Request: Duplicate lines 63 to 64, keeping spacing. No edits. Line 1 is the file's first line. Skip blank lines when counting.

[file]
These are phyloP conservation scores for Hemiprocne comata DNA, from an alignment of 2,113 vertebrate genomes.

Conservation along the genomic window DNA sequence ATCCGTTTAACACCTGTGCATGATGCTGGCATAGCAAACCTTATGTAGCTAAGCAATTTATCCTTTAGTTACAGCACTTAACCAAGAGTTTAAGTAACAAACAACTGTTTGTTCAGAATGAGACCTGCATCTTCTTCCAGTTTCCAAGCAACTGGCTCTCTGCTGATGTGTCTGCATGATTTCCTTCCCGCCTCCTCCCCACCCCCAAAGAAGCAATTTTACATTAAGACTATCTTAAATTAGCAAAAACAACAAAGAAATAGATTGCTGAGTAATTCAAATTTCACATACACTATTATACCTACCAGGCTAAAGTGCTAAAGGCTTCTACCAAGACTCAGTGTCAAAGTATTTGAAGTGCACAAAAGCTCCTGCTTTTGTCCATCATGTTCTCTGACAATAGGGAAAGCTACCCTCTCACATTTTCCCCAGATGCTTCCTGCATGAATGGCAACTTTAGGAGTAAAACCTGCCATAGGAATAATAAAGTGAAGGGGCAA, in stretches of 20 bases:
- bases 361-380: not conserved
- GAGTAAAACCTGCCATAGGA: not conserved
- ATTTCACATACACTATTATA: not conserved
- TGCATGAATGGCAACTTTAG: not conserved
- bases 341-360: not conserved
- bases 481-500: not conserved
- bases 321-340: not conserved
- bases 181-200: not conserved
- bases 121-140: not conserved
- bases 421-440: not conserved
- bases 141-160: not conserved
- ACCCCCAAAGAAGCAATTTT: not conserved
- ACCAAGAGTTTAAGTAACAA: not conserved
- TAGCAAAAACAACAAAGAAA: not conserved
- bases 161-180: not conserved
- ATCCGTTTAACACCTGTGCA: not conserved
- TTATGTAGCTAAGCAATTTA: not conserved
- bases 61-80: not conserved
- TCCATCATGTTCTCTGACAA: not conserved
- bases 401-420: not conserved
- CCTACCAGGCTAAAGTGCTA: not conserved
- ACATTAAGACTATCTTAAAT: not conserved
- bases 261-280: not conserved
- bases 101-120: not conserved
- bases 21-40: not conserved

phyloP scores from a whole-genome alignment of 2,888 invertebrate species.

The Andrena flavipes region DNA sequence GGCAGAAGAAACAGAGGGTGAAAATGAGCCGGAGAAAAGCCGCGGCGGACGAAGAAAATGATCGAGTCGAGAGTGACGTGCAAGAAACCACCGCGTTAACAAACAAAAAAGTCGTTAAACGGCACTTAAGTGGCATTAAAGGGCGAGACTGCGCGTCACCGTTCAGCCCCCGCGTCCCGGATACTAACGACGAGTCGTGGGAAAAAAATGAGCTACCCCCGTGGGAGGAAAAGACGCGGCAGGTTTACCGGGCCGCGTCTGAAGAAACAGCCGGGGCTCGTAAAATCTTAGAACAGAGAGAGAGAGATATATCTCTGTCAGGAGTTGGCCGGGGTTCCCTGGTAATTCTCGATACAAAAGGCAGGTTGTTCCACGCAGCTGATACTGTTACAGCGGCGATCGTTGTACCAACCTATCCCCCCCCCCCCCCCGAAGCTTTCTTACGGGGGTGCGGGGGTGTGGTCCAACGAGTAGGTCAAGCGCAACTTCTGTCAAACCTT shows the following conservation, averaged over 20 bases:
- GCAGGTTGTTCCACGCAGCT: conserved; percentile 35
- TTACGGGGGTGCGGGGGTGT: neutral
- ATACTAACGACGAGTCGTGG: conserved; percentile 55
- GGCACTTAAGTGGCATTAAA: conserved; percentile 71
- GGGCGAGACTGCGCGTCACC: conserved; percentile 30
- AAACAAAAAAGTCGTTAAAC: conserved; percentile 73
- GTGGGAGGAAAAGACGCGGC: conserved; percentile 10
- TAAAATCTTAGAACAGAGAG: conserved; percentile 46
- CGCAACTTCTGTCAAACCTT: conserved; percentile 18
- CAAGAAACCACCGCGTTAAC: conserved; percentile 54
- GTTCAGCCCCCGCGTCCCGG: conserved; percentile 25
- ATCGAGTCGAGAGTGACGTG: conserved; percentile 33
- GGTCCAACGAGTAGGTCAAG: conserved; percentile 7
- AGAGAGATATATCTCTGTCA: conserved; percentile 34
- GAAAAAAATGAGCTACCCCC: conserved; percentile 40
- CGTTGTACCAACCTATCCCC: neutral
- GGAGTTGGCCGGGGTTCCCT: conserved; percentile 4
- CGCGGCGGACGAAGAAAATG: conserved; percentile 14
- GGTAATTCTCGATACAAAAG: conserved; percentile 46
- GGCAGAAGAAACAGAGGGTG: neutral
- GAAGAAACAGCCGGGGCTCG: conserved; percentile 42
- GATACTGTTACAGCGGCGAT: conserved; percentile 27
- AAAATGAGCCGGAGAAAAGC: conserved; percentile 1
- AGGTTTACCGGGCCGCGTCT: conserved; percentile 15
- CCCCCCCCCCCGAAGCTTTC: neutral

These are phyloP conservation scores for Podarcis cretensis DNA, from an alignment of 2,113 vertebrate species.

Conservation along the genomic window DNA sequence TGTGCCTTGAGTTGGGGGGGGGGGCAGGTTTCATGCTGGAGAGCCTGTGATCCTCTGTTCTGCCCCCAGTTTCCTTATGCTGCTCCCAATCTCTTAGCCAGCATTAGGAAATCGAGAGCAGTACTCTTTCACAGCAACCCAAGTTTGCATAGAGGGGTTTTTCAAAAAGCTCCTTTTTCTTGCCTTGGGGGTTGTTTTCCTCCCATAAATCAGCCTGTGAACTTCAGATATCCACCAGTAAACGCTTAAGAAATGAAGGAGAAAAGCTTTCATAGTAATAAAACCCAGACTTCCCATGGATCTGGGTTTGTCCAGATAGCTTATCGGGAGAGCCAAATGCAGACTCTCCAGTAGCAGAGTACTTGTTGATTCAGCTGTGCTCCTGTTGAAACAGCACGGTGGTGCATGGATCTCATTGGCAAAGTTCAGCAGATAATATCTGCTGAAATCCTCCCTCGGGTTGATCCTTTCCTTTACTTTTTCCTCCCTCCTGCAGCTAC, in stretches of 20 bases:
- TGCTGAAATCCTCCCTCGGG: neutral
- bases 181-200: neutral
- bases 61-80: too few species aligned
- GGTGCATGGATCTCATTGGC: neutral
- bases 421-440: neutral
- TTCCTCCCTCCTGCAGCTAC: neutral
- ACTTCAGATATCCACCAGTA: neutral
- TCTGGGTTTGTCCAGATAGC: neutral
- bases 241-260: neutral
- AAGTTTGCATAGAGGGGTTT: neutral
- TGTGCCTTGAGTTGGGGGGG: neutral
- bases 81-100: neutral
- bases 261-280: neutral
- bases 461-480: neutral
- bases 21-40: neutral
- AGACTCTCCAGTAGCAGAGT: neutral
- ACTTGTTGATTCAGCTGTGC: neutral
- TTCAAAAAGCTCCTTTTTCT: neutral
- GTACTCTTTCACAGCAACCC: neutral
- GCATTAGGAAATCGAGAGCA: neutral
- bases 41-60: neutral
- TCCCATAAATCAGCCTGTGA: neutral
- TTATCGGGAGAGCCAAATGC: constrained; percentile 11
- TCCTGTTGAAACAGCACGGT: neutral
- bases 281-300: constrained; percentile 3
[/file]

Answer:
- ACTTCAGATATCCACCAGTA: neutral
- TCTGGGTTTGTCCAGATAGC: neutral